We headed towards Westwood (the lumber town above Almanor, not the Southern California town), and stopped for a bit to visit my grandmother’s grave in a beautiful old pioneer graveyard in a lightly forested patch of road in between the small hamlet of Chester and Westwood. Then we headed on up towards Burney Falls, and on to Lava Beds National Monument. I have to admit we were a bit overly confident in our time, and gas milage. I don’t know why we didn’t stop sooner, or at least at a gas station. However, we arrived at Lava Beds just after sundown, which considering the time of year means we arrived pretty darn late, and not only were we not sure where we were going to camp for the night, we weren’t even sure we would make it before reaching empty.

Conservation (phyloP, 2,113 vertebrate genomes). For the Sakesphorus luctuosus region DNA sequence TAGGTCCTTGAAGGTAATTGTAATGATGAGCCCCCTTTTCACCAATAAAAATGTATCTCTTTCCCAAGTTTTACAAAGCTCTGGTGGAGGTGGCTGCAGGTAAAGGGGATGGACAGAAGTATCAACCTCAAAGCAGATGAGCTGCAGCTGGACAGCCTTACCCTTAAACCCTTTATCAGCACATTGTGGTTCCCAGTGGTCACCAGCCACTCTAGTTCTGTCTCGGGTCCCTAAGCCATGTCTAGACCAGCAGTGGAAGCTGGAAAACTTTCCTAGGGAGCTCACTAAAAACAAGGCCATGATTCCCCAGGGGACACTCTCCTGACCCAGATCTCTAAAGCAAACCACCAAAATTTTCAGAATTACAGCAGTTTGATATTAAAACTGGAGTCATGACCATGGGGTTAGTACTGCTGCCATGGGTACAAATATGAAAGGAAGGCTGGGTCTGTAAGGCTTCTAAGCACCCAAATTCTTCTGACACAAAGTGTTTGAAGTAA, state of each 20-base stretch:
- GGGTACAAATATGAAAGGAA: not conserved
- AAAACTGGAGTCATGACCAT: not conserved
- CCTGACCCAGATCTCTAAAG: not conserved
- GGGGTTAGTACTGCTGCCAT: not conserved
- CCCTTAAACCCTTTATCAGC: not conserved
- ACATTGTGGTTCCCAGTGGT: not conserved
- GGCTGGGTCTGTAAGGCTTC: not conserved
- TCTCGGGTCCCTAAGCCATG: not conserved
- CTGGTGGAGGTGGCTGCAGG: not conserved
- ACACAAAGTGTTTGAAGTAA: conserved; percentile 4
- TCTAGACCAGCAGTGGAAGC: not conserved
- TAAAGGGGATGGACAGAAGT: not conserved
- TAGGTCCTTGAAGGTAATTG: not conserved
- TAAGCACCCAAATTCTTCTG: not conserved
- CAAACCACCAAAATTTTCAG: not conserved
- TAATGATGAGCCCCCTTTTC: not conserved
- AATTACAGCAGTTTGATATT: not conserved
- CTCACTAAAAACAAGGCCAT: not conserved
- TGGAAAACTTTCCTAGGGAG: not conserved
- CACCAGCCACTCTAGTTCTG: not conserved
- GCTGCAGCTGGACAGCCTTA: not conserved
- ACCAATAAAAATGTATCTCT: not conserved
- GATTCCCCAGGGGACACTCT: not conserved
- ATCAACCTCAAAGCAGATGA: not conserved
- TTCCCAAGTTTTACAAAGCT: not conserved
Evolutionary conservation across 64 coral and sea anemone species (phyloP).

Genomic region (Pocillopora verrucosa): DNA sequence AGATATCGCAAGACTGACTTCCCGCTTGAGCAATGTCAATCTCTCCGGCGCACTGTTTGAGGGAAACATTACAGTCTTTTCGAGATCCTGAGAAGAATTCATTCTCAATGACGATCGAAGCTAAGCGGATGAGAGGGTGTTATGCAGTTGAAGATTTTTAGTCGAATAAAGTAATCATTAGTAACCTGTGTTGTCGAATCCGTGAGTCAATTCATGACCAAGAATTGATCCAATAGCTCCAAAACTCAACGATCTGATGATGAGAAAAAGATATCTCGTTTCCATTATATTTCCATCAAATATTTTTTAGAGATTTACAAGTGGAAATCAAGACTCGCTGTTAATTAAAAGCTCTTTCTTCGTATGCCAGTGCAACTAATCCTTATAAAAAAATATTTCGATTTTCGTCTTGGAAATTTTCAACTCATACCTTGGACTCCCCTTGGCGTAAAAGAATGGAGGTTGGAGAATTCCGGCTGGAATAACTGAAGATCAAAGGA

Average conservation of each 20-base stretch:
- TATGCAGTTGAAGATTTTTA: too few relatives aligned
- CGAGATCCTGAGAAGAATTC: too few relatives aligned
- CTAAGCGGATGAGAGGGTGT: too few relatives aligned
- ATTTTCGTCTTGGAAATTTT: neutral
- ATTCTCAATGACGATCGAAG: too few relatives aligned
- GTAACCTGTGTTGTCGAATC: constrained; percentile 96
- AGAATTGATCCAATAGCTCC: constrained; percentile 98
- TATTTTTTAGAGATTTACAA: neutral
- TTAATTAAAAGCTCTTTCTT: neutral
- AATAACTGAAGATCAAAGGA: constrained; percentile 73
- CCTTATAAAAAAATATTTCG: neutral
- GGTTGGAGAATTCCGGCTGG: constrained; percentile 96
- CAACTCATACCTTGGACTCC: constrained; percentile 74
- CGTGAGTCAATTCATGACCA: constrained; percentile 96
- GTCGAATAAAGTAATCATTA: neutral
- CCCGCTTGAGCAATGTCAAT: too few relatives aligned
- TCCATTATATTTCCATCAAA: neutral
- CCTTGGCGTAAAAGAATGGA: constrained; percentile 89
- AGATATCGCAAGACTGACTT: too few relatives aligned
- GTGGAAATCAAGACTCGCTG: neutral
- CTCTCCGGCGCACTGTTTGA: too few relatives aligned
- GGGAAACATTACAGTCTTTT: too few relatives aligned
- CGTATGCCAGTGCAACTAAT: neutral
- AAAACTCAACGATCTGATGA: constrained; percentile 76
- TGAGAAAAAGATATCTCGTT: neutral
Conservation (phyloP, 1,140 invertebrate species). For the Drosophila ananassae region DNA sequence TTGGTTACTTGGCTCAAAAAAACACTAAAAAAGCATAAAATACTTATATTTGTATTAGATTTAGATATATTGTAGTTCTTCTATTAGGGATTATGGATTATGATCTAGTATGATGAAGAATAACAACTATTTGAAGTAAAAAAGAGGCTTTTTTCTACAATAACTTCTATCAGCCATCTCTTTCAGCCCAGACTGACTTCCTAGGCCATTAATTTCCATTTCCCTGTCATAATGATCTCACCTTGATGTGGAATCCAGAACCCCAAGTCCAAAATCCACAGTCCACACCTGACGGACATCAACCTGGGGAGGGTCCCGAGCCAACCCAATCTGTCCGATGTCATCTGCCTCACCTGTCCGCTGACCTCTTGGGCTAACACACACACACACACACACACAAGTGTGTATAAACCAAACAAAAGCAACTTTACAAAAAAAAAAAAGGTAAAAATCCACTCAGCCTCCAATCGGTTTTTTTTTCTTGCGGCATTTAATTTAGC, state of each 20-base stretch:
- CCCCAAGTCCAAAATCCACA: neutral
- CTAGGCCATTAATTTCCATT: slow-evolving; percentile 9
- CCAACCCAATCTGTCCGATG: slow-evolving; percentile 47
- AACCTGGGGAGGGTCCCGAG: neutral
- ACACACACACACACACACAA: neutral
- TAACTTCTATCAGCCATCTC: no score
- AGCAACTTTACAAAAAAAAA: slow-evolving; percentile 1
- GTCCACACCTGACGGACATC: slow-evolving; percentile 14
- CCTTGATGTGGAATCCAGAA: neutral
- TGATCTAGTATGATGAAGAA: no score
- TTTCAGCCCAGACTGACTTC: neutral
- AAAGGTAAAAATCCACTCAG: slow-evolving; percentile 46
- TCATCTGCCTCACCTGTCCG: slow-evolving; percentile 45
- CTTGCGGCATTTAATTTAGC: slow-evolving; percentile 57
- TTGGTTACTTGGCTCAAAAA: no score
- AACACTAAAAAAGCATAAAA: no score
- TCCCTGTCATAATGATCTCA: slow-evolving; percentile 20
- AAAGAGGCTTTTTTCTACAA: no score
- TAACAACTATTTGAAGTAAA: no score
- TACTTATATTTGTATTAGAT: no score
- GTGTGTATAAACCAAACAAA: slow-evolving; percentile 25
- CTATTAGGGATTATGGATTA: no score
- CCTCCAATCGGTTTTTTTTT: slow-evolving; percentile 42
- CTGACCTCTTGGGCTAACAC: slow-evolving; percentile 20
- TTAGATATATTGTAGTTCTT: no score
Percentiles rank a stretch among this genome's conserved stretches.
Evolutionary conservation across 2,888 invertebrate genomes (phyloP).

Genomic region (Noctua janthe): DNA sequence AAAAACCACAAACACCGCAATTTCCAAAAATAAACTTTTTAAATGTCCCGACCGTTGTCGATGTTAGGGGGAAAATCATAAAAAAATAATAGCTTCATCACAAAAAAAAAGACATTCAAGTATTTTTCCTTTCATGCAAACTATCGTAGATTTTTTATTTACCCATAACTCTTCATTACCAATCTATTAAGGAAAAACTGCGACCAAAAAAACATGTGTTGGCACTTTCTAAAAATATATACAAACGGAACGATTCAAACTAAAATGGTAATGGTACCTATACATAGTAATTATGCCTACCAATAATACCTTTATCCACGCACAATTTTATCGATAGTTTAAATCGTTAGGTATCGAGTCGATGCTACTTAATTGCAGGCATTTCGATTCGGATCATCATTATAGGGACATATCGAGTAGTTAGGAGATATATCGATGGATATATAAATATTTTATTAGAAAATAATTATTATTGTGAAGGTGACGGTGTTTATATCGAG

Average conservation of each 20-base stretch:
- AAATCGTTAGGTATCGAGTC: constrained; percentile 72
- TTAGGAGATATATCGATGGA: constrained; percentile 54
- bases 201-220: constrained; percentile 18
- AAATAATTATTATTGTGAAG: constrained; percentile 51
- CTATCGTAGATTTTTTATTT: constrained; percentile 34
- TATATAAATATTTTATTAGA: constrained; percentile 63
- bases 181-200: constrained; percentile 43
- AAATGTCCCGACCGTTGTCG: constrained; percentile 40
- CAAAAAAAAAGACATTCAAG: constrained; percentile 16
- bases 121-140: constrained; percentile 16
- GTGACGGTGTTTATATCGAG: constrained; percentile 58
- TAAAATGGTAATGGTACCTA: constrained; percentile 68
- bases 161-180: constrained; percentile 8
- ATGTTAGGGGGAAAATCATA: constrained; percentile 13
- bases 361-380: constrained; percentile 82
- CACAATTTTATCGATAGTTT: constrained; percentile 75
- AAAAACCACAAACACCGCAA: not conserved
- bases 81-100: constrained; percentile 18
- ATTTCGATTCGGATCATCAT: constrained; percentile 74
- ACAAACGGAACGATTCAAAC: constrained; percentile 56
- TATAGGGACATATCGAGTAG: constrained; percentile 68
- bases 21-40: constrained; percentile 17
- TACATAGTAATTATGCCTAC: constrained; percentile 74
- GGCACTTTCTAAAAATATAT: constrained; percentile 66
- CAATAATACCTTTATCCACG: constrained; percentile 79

Lava Beds is a fascinating place. Barren as a moonscape, with vast empty planes, dozens of fascinating caves, and lots and lots of lava rock of various sorts. It is also very, very dark at night. And contrary to what we were hoping, there are absolutely no services of any kind inside the park other than ranger stations and some basic campgrounds. At least there weren’t 26 years ago. So we were becoming desperate to at least find someplace to park for the night. Laurie was driving, and the two of us were watching the road very carefully for the campground we were supposedly nearing. While my attention was on both the map, and the dark edges of the road looking for the turnoff that we were sure we should be seeing any second, Laurie let out a high pitched yelp and slammed on the brakes! My first indication that we were suddenly coming to a complete stop was the cooking pot that was in the sink directly behind me SLAMMING into the back of my chair. Right. Behind. My head. We both sat stunned for about 10 seconds, and after the shock wore off we laughed, and I said, ” You know it doesn’t do any good to kill me after 2 days of marriage, we don’t even have any life insurance.” The trip went on, but I guess the honeymoon was over.